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Earlier this season, former NMCA Super Street 10.5W competitor and race winner Steve Summers made the big move from the 10.5W-tire ranks up to the Pro Street division, doing so with a beautiful new 1970-1/2 Chevrolet Camaro that showed some serious promise right out of the gate in its official debut at the Ross Pistons NMCA Muscle Car Nationals down in Bradenton, Fla. But over the weekend, at the series’ year-end blowout event at the Lucas Oil Raceway in Indianapolis, Summers and his crew unleashed the beast, as they blasted into the record books with a new national elapsed time record for the category.

Summers, who earned his first series win one year ago at Indianapolis in the wee hours of the morning of an all-day-and-night affair, purchased the new Jerry Bickel Race Cars-built machine last winter with sights set on the upper echelon of the street car drag racing ranks. The Jasiek Racing Engines powerplant, packin CFE cylinder heads, was transferred from the teams’ former third-gen Camaro, where a set of 88mm Precision turbochargers replaced the former ProCharger setup in the boost department.

DSC_0003By the time Summers and company arrived at the NMRA/NMCA Super Bowl of Street Legal Drag Racing in Chicago at mid-summer, they were already well on their way to making some serious noise, and it all came to fruition just a couple of races later in Indianapolis.

During qualifying, Summers ripped off a stout 5.953 at a booming 254.47 mph to place himself second going into eliminations, just a few ticks behind the former U.S. Nationals-winning Pro Modified Mustang of Kevin Fiscus. then on Sunday, alongside reigning race winner Clint Hairston, Summers unleashed with the quickest run in NMCA Pro Street history, a 5.876 at 257.73 mph that easily defeated the slowing Hairston. Proving that monster run was anything but a fluke, Summers, as though he had a dial-in on the window, uncorked another 5.87, this time at 256.65 mph, to advance to the final over newly-crowned class champion Jeff Lutz, who was right there with a 5.93 of his own.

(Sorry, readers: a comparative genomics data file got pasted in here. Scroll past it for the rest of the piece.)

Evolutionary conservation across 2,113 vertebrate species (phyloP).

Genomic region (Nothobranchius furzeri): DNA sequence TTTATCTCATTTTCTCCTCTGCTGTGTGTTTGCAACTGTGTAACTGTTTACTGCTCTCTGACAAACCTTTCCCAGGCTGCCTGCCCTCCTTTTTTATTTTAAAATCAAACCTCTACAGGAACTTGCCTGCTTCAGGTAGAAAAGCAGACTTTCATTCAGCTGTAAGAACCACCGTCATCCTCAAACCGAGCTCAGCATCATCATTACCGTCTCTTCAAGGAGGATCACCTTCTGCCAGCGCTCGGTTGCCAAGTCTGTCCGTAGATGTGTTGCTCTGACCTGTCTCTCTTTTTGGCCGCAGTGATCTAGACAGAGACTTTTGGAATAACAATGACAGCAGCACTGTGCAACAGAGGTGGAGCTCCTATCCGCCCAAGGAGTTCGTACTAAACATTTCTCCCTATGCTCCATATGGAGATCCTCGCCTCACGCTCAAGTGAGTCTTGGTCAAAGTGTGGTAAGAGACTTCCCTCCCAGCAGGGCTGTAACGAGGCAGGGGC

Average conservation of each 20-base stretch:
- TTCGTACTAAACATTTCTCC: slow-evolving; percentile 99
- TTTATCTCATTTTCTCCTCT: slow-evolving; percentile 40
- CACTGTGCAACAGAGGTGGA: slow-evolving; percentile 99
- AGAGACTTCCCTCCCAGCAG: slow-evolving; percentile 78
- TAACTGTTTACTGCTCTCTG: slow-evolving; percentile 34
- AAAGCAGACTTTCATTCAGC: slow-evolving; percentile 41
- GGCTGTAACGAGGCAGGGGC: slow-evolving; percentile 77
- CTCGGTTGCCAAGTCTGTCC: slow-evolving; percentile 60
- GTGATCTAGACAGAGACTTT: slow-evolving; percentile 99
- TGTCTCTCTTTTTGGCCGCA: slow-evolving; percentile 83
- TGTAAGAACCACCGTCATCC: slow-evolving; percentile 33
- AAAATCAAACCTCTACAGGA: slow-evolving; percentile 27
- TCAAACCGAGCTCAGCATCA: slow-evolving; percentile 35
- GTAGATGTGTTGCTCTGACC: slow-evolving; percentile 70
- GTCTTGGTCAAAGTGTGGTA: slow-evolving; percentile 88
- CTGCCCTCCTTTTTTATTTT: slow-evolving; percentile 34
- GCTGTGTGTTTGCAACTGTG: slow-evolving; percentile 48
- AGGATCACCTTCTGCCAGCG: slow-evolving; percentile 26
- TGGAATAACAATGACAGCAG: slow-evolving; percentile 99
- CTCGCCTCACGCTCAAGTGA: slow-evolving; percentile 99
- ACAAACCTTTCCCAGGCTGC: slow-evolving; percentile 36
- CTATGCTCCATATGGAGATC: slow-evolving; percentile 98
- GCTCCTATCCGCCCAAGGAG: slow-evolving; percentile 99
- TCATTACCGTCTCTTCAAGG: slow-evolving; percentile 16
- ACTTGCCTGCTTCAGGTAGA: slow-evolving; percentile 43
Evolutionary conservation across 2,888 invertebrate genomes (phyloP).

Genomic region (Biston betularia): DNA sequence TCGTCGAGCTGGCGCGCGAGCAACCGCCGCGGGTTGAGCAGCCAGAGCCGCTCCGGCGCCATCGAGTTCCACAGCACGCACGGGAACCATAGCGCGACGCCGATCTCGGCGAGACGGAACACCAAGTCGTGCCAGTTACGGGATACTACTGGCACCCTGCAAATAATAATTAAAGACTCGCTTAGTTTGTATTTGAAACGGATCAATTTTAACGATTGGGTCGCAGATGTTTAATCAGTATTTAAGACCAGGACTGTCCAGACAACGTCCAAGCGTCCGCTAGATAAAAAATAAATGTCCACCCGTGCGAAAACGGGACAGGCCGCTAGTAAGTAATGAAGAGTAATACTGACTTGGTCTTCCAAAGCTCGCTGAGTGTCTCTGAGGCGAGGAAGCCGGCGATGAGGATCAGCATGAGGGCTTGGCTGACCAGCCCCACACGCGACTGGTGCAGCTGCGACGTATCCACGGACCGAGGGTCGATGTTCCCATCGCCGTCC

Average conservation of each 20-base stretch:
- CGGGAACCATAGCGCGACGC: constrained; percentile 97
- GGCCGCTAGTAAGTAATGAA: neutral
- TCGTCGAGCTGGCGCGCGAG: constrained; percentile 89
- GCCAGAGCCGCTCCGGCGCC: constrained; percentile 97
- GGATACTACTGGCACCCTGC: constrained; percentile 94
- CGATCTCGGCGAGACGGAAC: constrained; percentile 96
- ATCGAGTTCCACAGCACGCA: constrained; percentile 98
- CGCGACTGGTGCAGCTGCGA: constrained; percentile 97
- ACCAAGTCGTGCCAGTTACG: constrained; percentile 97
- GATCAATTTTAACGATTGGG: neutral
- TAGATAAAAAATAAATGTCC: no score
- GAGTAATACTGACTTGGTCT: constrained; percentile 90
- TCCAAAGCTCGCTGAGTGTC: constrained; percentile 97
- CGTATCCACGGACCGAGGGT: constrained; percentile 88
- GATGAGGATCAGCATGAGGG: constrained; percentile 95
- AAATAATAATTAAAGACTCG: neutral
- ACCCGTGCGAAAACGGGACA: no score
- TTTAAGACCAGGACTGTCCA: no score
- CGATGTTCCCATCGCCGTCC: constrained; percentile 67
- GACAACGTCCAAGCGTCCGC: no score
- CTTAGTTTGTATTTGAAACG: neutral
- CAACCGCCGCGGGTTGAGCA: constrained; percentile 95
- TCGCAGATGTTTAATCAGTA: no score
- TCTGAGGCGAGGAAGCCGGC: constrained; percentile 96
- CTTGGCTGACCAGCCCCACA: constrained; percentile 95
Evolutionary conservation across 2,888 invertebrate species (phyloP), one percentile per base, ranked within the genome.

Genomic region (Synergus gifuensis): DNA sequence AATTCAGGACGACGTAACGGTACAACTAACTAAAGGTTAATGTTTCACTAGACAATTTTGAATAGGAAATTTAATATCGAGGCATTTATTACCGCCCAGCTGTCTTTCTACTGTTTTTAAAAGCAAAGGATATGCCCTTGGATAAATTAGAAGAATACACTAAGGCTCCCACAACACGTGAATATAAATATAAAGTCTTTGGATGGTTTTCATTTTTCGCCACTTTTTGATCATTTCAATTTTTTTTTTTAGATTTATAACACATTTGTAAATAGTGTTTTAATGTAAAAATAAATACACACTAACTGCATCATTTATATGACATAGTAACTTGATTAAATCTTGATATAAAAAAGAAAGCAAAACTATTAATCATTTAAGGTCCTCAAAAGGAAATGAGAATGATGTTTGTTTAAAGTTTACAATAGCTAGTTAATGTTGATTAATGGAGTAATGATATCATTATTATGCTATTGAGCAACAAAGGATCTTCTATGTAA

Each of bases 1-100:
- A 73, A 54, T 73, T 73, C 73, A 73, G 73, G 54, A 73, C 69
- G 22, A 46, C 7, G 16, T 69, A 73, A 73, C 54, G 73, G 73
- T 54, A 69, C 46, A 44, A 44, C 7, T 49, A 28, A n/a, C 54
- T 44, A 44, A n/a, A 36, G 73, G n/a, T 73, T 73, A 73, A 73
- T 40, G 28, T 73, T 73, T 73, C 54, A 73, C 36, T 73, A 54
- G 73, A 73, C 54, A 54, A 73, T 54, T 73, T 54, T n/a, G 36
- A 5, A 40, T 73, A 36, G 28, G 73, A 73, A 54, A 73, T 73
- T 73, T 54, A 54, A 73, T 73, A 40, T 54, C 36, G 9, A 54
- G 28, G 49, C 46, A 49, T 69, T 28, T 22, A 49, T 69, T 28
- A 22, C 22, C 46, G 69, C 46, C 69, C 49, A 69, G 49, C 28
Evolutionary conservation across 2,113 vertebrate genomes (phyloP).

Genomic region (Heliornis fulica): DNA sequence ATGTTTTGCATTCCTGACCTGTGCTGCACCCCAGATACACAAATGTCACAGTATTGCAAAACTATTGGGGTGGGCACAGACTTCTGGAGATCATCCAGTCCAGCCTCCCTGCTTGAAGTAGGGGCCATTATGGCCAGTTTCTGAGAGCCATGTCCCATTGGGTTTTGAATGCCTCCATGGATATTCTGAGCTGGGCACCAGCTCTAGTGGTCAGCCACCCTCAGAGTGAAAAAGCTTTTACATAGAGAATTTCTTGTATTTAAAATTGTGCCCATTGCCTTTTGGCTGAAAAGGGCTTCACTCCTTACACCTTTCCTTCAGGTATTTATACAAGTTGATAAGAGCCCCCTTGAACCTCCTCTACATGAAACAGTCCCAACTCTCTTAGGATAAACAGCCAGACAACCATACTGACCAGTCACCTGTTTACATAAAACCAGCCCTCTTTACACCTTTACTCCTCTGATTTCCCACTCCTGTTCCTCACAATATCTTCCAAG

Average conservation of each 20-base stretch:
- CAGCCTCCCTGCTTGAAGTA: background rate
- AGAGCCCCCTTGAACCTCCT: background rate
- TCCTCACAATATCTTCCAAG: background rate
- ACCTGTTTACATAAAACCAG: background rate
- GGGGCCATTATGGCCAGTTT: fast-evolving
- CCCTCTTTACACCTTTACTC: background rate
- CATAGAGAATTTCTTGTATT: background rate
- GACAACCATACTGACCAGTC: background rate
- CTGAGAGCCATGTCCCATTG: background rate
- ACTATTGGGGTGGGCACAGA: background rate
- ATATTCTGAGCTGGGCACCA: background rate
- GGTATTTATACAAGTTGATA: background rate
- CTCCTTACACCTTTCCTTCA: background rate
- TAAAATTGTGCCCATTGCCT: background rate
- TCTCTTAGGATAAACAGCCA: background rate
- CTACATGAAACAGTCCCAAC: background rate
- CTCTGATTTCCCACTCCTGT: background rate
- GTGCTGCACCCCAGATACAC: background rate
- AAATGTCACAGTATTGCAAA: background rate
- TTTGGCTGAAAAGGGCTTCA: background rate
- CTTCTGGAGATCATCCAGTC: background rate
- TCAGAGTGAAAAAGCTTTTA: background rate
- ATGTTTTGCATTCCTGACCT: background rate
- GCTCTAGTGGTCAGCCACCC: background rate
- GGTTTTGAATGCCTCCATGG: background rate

Summers put an exclamation on the weekend in the final, leaving second but marching away from fan favorite Billy Glidden for the win, albeit “slowing” to a 5.916 at 257.68 mph. With that, Summers claimed both the elapsed time and speed records for the Pro Street category in epic fashion, and also successfully defended his World Street Finals crown — in a different class. What will he do for an encore next year?